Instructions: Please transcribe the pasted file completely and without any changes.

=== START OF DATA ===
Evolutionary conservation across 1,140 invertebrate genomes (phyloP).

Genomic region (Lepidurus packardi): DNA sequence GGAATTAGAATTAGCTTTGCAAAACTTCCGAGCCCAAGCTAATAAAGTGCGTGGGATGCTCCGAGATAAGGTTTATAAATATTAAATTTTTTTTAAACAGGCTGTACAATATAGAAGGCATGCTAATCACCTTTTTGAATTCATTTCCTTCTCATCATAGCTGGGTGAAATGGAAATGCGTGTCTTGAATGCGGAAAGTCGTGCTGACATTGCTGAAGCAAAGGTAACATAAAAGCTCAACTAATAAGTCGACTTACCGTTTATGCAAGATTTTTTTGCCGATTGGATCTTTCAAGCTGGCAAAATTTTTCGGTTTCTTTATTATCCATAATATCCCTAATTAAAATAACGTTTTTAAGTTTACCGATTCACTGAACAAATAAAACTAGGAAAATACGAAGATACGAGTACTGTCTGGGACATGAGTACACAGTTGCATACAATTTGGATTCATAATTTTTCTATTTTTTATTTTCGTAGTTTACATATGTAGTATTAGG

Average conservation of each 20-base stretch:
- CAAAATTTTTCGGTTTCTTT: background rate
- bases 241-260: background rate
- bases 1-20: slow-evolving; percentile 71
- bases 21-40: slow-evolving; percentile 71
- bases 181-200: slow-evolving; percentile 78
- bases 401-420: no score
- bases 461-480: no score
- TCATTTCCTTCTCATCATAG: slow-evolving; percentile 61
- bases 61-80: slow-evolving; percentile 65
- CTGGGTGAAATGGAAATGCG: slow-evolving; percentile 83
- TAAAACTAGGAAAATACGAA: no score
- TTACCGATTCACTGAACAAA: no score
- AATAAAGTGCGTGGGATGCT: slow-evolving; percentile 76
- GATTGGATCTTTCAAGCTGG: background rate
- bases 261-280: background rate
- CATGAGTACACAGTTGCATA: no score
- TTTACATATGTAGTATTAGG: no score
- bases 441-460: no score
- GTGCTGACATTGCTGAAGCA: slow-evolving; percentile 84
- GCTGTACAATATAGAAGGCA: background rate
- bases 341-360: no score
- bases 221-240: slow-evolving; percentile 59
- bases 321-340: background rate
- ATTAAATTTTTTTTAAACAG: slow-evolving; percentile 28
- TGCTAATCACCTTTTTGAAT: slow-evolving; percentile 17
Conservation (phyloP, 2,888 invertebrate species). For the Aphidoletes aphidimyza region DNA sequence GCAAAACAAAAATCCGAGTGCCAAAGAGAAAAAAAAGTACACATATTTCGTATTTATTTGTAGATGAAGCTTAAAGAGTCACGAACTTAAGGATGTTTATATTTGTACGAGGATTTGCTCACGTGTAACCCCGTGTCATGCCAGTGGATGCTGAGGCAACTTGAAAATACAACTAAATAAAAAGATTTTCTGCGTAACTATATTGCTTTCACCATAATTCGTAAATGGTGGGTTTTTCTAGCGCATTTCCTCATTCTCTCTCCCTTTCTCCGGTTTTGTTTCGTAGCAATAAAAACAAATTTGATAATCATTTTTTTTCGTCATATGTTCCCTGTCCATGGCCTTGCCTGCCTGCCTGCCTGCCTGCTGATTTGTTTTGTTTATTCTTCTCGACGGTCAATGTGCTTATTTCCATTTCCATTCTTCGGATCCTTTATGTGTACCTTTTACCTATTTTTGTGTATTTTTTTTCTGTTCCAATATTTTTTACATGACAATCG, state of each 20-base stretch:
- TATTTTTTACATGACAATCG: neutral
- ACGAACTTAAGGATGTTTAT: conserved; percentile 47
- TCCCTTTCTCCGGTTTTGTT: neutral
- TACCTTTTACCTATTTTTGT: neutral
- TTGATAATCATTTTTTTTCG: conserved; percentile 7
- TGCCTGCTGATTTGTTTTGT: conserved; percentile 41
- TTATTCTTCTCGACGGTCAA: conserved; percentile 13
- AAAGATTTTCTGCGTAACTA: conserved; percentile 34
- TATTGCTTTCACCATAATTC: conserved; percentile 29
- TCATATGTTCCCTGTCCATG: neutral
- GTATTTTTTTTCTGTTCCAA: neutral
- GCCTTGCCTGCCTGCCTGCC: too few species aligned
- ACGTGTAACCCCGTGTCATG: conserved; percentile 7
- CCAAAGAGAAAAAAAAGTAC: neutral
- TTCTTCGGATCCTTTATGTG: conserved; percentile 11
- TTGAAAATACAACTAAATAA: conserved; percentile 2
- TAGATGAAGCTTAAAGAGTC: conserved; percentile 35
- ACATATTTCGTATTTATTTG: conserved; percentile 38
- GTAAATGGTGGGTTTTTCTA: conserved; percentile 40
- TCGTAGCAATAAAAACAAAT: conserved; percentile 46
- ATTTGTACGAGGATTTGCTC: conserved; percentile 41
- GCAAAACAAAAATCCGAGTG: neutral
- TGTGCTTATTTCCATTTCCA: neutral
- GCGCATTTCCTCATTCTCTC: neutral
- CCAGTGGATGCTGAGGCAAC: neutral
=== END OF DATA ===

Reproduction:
Evolutionary conservation across 1,140 invertebrate genomes (phyloP).

Genomic region (Lepidurus packardi): DNA sequence GGAATTAGAATTAGCTTTGCAAAACTTCCGAGCCCAAGCTAATAAAGTGCGTGGGATGCTCCGAGATAAGGTTTATAAATATTAAATTTTTTTTAAACAGGCTGTACAATATAGAAGGCATGCTAATCACCTTTTTGAATTCATTTCCTTCTCATCATAGCTGGGTGAAATGGAAATGCGTGTCTTGAATGCGGAAAGTCGTGCTGACATTGCTGAAGCAAAGGTAACATAAAAGCTCAACTAATAAGTCGACTTACCGTTTATGCAAGATTTTTTTGCCGATTGGATCTTTCAAGCTGGCAAAATTTTTCGGTTTCTTTATTATCCATAATATCCCTAATTAAAATAACGTTTTTAAGTTTACCGATTCACTGAACAAATAAAACTAGGAAAATACGAAGATACGAGTACTGTCTGGGACATGAGTACACAGTTGCATACAATTTGGATTCATAATTTTTCTATTTTTTATTTTCGTAGTTTACATATGTAGTATTAGG

Average conservation of each 20-base stretch:
- CAAAATTTTTCGGTTTCTTT: background rate
- bases 241-260: background rate
- bases 1-20: slow-evolving; percentile 71
- bases 21-40: slow-evolving; percentile 71
- bases 181-200: slow-evolving; percentile 78
- bases 401-420: no score
- bases 461-480: no score
- TCATTTCCTTCTCATCATAG: slow-evolving; percentile 61
- bases 61-80: slow-evolving; percentile 65
- CTGGGTGAAATGGAAATGCG: slow-evolving; percentile 83
- TAAAACTAGGAAAATACGAA: no score
- TTACCGATTCACTGAACAAA: no score
- AATAAAGTGCGTGGGATGCT: slow-evolving; percentile 76
- GATTGGATCTTTCAAGCTGG: background rate
- bases 261-280: background rate
- CATGAGTACACAGTTGCATA: no score
- TTTACATATGTAGTATTAGG: no score
- bases 441-460: no score
- GTGCTGACATTGCTGAAGCA: slow-evolving; percentile 84
- GCTGTACAATATAGAAGGCA: background rate
- bases 341-360: no score
- bases 221-240: slow-evolving; percentile 59
- bases 321-340: background rate
- ATTAAATTTTTTTTAAACAG: slow-evolving; percentile 28
- TGCTAATCACCTTTTTGAAT: slow-evolving; percentile 17
Conservation (phyloP, 2,888 invertebrate species). For the Aphidoletes aphidimyza region DNA sequence GCAAAACAAAAATCCGAGTGCCAAAGAGAAAAAAAAGTACACATATTTCGTATTTATTTGTAGATGAAGCTTAAAGAGTCACGAACTTAAGGATGTTTATATTTGTACGAGGATTTGCTCACGTGTAACCCCGTGTCATGCCAGTGGATGCTGAGGCAACTTGAAAATACAACTAAATAAAAAGATTTTCTGCGTAACTATATTGCTTTCACCATAATTCGTAAATGGTGGGTTTTTCTAGCGCATTTCCTCATTCTCTCTCCCTTTCTCCGGTTTTGTTTCGTAGCAATAAAAACAAATTTGATAATCATTTTTTTTCGTCATATGTTCCCTGTCCATGGCCTTGCCTGCCTGCCTGCCTGCCTGCTGATTTGTTTTGTTTATTCTTCTCGACGGTCAATGTGCTTATTTCCATTTCCATTCTTCGGATCCTTTATGTGTACCTTTTACCTATTTTTGTGTATTTTTTTTCTGTTCCAATATTTTTTACATGACAATCG, state of each 20-base stretch:
- TATTTTTTACATGACAATCG: neutral
- ACGAACTTAAGGATGTTTAT: conserved; percentile 47
- TCCCTTTCTCCGGTTTTGTT: neutral
- TACCTTTTACCTATTTTTGT: neutral
- TTGATAATCATTTTTTTTCG: conserved; percentile 7
- TGCCTGCTGATTTGTTTTGT: conserved; percentile 41
- TTATTCTTCTCGACGGTCAA: conserved; percentile 13
- AAAGATTTTCTGCGTAACTA: conserved; percentile 34
- TATTGCTTTCACCATAATTC: conserved; percentile 29
- TCATATGTTCCCTGTCCATG: neutral
- GTATTTTTTTTCTGTTCCAA: neutral
- GCCTTGCCTGCCTGCCTGCC: too few species aligned
- ACGTGTAACCCCGTGTCATG: conserved; percentile 7
- CCAAAGAGAAAAAAAAGTAC: neutral
- TTCTTCGGATCCTTTATGTG: conserved; percentile 11
- TTGAAAATACAACTAAATAA: conserved; percentile 2
- TAGATGAAGCTTAAAGAGTC: conserved; percentile 35
- ACATATTTCGTATTTATTTG: conserved; percentile 38
- GTAAATGGTGGGTTTTTCTA: conserved; percentile 40
- TCGTAGCAATAAAAACAAAT: conserved; percentile 46
- ATTTGTACGAGGATTTGCTC: conserved; percentile 41
- GCAAAACAAAAATCCGAGTG: neutral
- TGTGCTTATTTCCATTTCCA: neutral
- GCGCATTTCCTCATTCTCTC: neutral
- CCAGTGGATGCTGAGGCAAC: neutral